Diversity Statements

Read it aloud on the first day of class and go back to it from time to time. N.B. Diversity Statements and Land Acknowledgements added to syllabi without other efforts to make a course culturally-inclusive can be offensive.

Depending on the class, statements of diversity may refer to: a) the content of the course and resources, b) the mechanisms and criteria for  evaluation/assessment, c) the faculty member acknowledgement of her/his own limitations in being sensitive and her/his willingness to learn for the students, and d) expectations and guidelines on how students can help create a productive and inclusive learning environment. 

Brown University’s Harriet W. Sheridan Center for Teaching and Learning recommends that you consider the following questions as you write your diversity statement:

  • “What are your discipline’s conventions and assumptions? How might students with varying backgrounds respond to them?
  • What role does your respect for and engagement with diversity in the classroom play in your personal teaching philosophy?
  • What positive learning outcomes can come from respecting difference in the classroom? How can you highlight these?
  • What do you want your students to know about your expectations regarding creating and maintaining a classroom space where differences are respected and valued?
  • Is your statement inclusive of different types of diversity, including, but not limited to: race, gender, ethnicity, sexual orientation, age, socioeconomic status, religion, and disability?
  • Which campus resources would you like to direct your students to for further support?
  • What kind of classroom environment would your students like to see? How might you include them in the conversation about standards for classroom civility?” (from Brown University’s Harriet W. Sheridan Center for Teaching and Learning n.d.)

Other resources for writing a diversity statement include:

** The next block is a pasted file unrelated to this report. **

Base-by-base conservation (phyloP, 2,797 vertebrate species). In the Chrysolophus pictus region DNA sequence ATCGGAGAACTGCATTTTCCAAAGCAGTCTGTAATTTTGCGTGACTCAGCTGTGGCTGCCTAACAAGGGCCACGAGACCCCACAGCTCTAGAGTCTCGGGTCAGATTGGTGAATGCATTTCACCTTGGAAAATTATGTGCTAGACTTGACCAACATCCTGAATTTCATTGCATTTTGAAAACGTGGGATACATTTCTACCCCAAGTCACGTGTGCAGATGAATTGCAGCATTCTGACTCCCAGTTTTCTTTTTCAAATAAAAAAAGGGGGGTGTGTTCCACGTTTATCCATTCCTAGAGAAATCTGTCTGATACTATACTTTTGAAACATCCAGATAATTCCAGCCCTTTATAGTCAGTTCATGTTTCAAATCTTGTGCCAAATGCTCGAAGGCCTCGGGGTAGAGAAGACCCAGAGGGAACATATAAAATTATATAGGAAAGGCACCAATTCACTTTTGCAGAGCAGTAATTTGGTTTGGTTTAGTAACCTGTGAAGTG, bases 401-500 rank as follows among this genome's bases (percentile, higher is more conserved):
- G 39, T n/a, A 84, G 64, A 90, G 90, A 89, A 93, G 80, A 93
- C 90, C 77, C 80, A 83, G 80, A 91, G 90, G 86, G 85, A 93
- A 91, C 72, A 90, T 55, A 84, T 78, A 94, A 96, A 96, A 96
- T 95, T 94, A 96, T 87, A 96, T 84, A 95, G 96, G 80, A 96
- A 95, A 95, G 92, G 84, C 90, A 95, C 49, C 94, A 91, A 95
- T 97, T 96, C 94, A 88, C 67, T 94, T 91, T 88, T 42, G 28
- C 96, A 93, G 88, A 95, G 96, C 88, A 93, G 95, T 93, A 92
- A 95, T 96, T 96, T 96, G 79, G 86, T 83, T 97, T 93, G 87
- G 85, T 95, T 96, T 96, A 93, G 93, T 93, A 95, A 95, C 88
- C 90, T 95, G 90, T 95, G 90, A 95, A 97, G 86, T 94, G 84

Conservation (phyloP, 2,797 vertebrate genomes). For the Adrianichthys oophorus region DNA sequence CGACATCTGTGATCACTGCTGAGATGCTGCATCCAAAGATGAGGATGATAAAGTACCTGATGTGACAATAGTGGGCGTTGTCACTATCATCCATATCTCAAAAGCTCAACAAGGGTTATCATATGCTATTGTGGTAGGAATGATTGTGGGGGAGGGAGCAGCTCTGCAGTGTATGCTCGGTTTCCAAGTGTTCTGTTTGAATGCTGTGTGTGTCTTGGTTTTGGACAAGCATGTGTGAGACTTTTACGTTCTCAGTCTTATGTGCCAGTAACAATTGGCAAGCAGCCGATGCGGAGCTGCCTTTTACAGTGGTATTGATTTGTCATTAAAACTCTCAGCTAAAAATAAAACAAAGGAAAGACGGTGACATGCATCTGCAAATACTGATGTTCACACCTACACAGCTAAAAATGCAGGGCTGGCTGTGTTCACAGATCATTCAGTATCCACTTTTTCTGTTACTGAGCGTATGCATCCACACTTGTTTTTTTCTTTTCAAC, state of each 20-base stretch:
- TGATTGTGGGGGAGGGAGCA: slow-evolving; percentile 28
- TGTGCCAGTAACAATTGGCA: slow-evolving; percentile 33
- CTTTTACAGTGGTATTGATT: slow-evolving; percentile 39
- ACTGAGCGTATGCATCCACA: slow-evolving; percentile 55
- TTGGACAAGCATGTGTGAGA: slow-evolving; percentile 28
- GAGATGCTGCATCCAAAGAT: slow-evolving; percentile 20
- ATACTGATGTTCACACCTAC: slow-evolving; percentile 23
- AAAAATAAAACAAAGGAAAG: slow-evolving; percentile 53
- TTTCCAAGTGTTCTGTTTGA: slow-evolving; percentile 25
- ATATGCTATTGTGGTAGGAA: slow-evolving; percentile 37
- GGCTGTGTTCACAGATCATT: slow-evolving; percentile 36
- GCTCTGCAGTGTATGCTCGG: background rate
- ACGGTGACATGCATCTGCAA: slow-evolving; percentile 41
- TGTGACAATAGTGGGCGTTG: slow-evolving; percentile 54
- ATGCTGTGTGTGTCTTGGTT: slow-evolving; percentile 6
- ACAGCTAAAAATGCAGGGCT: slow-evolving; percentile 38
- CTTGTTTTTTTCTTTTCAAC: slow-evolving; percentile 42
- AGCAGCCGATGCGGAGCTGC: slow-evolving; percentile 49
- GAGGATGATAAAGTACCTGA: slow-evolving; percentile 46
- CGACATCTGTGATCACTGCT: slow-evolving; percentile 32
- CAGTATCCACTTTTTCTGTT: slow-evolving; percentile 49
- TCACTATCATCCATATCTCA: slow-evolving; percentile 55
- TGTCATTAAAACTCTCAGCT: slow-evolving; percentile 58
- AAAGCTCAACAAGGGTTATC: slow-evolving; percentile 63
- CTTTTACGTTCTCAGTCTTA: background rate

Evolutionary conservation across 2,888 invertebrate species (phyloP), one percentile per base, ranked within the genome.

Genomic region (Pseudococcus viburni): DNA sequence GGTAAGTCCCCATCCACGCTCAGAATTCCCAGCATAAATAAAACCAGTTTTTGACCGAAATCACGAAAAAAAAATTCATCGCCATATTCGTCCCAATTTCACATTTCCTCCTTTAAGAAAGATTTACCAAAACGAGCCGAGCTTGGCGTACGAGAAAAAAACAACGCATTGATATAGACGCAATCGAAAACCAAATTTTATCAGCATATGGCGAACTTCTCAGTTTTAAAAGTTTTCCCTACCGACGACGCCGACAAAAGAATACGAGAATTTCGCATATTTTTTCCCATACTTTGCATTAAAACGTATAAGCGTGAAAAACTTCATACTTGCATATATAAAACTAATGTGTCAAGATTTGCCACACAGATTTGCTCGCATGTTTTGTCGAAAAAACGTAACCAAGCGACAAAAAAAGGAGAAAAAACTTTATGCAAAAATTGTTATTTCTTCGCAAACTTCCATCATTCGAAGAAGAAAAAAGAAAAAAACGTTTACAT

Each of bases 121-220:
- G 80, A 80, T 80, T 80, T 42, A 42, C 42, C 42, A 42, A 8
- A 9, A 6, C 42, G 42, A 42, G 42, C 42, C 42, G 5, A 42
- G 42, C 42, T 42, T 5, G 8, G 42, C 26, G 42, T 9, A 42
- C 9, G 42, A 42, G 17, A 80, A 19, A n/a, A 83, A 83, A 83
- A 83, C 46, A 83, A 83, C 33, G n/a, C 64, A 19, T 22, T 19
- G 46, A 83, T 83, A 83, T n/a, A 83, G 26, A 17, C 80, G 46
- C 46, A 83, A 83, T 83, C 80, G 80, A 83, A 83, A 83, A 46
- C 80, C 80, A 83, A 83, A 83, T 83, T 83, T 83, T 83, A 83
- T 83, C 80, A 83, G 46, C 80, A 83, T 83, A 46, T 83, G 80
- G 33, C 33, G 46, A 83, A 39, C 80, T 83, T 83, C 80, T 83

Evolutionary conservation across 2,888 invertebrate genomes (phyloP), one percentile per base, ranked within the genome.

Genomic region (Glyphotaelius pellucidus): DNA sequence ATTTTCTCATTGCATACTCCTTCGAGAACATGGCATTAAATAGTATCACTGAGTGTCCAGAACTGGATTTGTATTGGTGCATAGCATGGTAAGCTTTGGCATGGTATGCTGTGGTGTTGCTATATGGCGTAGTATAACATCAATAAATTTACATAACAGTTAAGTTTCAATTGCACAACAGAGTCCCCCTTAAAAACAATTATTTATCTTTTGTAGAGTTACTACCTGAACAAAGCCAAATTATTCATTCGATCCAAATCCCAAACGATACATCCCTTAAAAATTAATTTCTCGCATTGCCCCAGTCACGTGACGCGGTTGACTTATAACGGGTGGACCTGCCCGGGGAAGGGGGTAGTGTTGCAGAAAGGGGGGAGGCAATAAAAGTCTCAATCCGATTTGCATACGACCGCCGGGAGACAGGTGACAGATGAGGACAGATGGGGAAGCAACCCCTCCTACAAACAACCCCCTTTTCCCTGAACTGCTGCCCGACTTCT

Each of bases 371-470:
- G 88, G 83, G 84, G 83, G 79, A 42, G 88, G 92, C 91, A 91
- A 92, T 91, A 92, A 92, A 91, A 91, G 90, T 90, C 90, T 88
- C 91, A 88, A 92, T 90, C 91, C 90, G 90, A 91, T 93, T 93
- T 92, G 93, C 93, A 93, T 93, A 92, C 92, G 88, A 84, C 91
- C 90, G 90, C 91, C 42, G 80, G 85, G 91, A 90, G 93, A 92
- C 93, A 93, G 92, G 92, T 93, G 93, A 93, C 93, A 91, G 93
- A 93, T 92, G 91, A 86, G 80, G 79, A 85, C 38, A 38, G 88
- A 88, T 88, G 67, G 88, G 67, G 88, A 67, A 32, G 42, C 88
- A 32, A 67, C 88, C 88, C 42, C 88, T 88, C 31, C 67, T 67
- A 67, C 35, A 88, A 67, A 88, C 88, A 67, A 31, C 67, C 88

Note that additional syllabus statements should be included in your syllabus that communicate an instructor’s willingness to discuss and accommodate students that are neurodiverse and intellectually differently-abled (Storms et al. 2020, p20). Details on what to include in statements of this nature are included in Christoff (2017).

You might also consider adding a Welcoming Statement for international students, acknowledging that their perspectives enrich your learning environment and that you recognize they face a unique set of challenges. Also, add links to support services specifically for international students on campus.

Other supportive language can be useful, like flexible attendance policies and links to mental health resources.

Recommended Citation: Cagle, N. 2020. How to Create a Culturally Inclusive Course. Available online at https://docs.google.com/document/d/1gvVTGhbQwxPyel6cFzJgsyDjbvm6Qadxo2fmLAjAX7M/edit?usp=sharing

Looking for the Reference List? Check out How to Create a Culturally Inclusive Course


Sample Diversity Statement.

Diversity, Implicit Bias, and Learning

Eurocentric think pervades Western conservation science and we often see natural history portrayed as a solely white American and European tradition. However, nature has been and is an essential part of cultures globally and our knowledge of the natural world wouldn’t be possible without the contributions of historically marginalized groups. This course seeks to serve and enrich students from all backgrounds and perspectives and operates on the premise that the diversity that students bring to class is a resource, strength, and benefit.

In addition, to learn to the best of our abilities, we all must feel comfortable and supported in our school environment. For this reason, I want to know when you are not feeling comfortable or supported. I wish that expressions of bias never occurred, but they do. Peers, faculty, and staff may say or do things that reveal their biases, and sometimes I may be the source. While I’ve undergone unconscious bias, racial equity (REI and Racial Equity Learning Arc), gender/sexuality, and cuIturally inclusive teaching trainings and workshops, I may still make mistakes. In these situations, please reach out to me. I hope that you will teach me as I teach you.

Finally, if you have a preferred name and/or set of pronouns different from those appearing in your official Duke records, please let me know. Also, if you feel like your performance in the class is being impacted by your experiences outside of class, please don’t hesitate to come and talk with me. I want to be a resource for you. Also, you can always submit anonymous feedback to me here.

(Adapted from Duguid, M. 2019. The New England Forest Syllabus 2019. Yale University, New Haven CT and Wheeler, D., Zapata, J., Davis, D., and C. Chou. 2018. Twelve tips for responding to macroaggressions and overt discriminations: When the patient offends the learner. Medical Teacher 41: 1112-1117)

Recommended Citation: Cagle, N. 2021. Diversity Statement. ENV731 Dendrology Syllabus 2021 v. 26Aug2021.